Aaron Wildavsky influenced several areas in the fields of political science and public administration. Among his many areas of concern were Presidential decision-making, budgeting, fiscal policy and deficits, safety risks and innovation, energy policy, the growth of affirmative action policies, urban governance, state-federal relations, the role of liberal elites in political consensus-making, Australian politics, communism and the Cold War, and Biblical exegesis and its relation to present political leadership.
One concept that recurs in Wildavsky’s work is that much of what is known by society and learned by individuals can only be confirmed through failure. Wildavsky made this point in arguing for limits on government regulation when he wrote about issues of safety risks. The point also recurs in his assessment of the political leadership of figures as diverse as Moses and Abraham Lincoln.
Wildavsky was also a believer in incrementalism, the idea that pursuing change through gradual shifts tends to produce fewer gross errors in policy and less conflict in the political process than radical experimentation and wholesale reconstruction. Wildavsky was also critical of the so-called “precautionary principle.” This concept, which Wildavsky repeatedly challenged, holds that government regulation must “protect” the public from actions or policies that are not yet proven to be safe.
Arguably, Wildavsky’s most novel and important writing dealt with the subject of risk. Observing the rapid expansion in governmental regulations dealing with health and safety and the environment during the 1970s, and the growth in the number of agencies tasked with dealing with these issues, Wildavsky led the way in arguing that this oversight often reduced public health and safety.
Wildavsky began his critique of extreme environmentalism by noting that advanced capitalist nations had the highest life expectancy and the lowest rates of mortality and morbidity of any countries in history. He also pointed out that reductions in the amount of personal liberty were likely to result from public alarm—whether real or manufactured—about health and safety. Wildavsky then highlighted the contradiction between these facts: Western prosperity and good health was a consequence of great personal liberty, but government regulations circumscribe and limit this.
Wildavsky then went on to argue that banning chemicals and drugs with extremely low but appreciable levels of toxicity and long records of use might lead to their replacement by chemicals and drugs about which much less was known. In this way, policies meant marginally to improve public health and safety could markedly worsen both.
Wildavsky further observed that most improvements in medicine, public health and in design and manufacture of products resulted from the application of trial and error. Government regulations mandating what are accepted as the “safest” practices prevent trial and error, thereby eliminating the possibility of further improvements. Paradoxically, “there can be no safety without risk.”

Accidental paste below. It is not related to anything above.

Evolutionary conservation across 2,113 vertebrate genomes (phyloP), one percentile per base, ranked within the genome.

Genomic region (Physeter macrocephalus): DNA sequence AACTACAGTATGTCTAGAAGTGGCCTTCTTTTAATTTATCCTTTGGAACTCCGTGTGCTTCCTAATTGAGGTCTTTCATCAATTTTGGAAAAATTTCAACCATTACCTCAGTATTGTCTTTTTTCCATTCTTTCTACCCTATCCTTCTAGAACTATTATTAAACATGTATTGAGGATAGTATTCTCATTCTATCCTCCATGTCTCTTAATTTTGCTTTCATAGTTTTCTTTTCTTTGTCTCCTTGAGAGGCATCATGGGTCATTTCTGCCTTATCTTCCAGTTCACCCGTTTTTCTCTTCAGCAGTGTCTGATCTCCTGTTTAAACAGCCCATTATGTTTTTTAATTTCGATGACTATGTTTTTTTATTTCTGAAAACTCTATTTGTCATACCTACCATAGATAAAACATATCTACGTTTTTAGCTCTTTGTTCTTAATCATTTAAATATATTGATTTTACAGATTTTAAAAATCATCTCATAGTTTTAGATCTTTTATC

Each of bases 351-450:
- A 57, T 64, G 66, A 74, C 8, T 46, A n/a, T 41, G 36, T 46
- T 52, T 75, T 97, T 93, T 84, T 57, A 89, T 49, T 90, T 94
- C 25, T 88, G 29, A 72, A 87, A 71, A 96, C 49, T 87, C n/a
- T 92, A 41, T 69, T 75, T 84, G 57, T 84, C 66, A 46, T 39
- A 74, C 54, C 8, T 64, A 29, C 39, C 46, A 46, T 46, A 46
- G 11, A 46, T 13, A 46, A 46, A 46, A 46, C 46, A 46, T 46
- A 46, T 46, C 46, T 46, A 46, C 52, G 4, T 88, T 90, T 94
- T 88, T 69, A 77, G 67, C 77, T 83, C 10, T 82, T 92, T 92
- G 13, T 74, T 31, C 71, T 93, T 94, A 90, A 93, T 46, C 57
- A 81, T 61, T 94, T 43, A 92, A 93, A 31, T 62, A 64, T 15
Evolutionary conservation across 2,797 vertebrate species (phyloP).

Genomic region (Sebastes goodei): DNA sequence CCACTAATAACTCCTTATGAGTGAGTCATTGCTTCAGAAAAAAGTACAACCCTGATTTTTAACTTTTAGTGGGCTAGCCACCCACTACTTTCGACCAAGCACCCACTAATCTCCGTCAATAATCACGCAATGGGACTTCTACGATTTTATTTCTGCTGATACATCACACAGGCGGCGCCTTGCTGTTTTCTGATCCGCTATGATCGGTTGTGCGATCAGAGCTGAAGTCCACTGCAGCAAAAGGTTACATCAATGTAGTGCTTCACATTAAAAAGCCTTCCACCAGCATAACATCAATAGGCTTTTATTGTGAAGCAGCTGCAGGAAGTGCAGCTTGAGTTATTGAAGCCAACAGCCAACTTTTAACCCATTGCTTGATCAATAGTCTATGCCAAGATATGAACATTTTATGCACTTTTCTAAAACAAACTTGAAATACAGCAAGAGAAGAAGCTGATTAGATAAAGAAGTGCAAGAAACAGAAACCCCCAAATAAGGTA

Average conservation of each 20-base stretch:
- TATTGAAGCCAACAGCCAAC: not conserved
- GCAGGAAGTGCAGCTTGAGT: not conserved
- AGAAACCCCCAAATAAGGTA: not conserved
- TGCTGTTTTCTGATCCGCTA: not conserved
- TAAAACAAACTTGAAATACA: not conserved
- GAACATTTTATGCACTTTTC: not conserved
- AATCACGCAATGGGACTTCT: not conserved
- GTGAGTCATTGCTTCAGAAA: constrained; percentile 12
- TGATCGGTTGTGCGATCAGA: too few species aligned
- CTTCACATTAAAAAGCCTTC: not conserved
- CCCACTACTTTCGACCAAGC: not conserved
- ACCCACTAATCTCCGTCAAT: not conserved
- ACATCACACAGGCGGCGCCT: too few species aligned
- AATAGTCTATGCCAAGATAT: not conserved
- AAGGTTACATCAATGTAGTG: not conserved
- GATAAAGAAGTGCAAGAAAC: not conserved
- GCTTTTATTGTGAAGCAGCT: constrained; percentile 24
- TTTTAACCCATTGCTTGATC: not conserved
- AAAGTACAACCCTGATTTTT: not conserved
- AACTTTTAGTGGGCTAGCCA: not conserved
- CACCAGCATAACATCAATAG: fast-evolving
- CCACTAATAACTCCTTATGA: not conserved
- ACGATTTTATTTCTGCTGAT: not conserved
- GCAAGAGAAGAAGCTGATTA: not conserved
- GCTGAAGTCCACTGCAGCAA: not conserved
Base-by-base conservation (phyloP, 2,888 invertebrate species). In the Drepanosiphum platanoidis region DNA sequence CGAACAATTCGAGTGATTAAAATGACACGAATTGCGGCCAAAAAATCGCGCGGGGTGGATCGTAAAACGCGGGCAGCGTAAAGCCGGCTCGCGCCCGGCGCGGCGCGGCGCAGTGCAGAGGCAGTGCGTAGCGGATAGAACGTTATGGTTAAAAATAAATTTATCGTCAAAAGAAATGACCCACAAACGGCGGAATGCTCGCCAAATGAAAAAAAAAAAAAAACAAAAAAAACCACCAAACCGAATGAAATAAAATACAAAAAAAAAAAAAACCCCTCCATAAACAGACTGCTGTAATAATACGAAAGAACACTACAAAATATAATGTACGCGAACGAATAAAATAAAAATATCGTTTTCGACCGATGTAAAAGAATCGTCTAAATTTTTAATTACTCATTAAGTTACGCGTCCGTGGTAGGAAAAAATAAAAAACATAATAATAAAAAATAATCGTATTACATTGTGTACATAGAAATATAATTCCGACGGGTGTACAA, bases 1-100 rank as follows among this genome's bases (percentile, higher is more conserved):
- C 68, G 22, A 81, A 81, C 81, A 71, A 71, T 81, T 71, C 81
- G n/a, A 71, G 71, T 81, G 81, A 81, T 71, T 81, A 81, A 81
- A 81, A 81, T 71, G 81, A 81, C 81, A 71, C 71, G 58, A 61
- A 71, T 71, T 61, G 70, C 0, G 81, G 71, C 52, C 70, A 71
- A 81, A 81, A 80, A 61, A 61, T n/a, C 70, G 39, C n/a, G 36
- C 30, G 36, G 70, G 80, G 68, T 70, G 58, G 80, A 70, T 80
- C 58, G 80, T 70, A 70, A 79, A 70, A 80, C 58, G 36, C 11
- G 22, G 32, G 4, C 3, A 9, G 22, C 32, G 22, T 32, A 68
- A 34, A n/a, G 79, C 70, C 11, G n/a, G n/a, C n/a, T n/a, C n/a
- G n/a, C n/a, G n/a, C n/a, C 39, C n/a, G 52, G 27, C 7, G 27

Thus, Wildavsky argued, it is not only impossible but foolhardy to try to eliminate all risks. Further, comprehensive attempts to limit dangers may diminish health and safety by reducing the wealth of the society and through this its ability to provide for advanced medical treatments and sophisticated care.
Read More: Risk and Safety
Wildavsky’s textbooks on budget policy were for many years considered among the most important in the field and went through multiple editions. His research compared budgetary practices in a range of cities, states, and foreign countries.
Wildavsky presented an important critique of zero-based budgeting schemes. These had first been attempted in industry and by the state of Georgia under Governor Jimmy Carter, the future president. Wildavsky contrasted zero-based budgeting with other methods such as multi-year budgeting and program-based budgeting.
In a system of zero-based budgeting, a state or company makes up its annual budget without reference to the amounts spent on the prior year’s individual items. All costs and expenditures are to be re-examined and expenses re-allocated following a line-by-line study that does not assume that any program from the previous year should be continued. Wildavsky foresaw that although this method might appear to be zealous in controlling costs, it would lead to greater conflicts among political factions and parties.
Wildavsky was likewise critical of Keynesian deficit spending. Familiar with politics as it is actually practiced, he recognized early on that acceptance of the principle of deficit spending would lead to growth in government that would exceed the rate of increase in the larger economy. An additional irony, he noted, was that as poverty rates declined, spending on social programs to ameliorate these problems vastly increased.
Wildavsky was also prescient in seeing that revenue-sharing programs in which the federal government provided funds to states and localities might prove to be a mixed blessing. As early as 1984, he warned that “cities are now beginning to understand that they are getting a little money and a lot of trouble.” The difficulties would arise, he noted, as involvement and support from the federal government demanded much greater state and local spending on programs such as public housing and Medicaid—along with intensification of burgeoning divisions over these matters.
Wildavsky spent much of his career trying to understand the phenomenon of recurrent government budget deficits. Wildavsky began his analysis with the insight that most politicians understand that borrowing money and paying it back with principal and interest is extremely costly. Why then, he asked, is deficit spending so pervasive? He concluded that, in the absence of prohibitions on deficits, deficits are in the interest of politicians and the various lobbying groups that surround them, because the consequences are mostly passed on to others.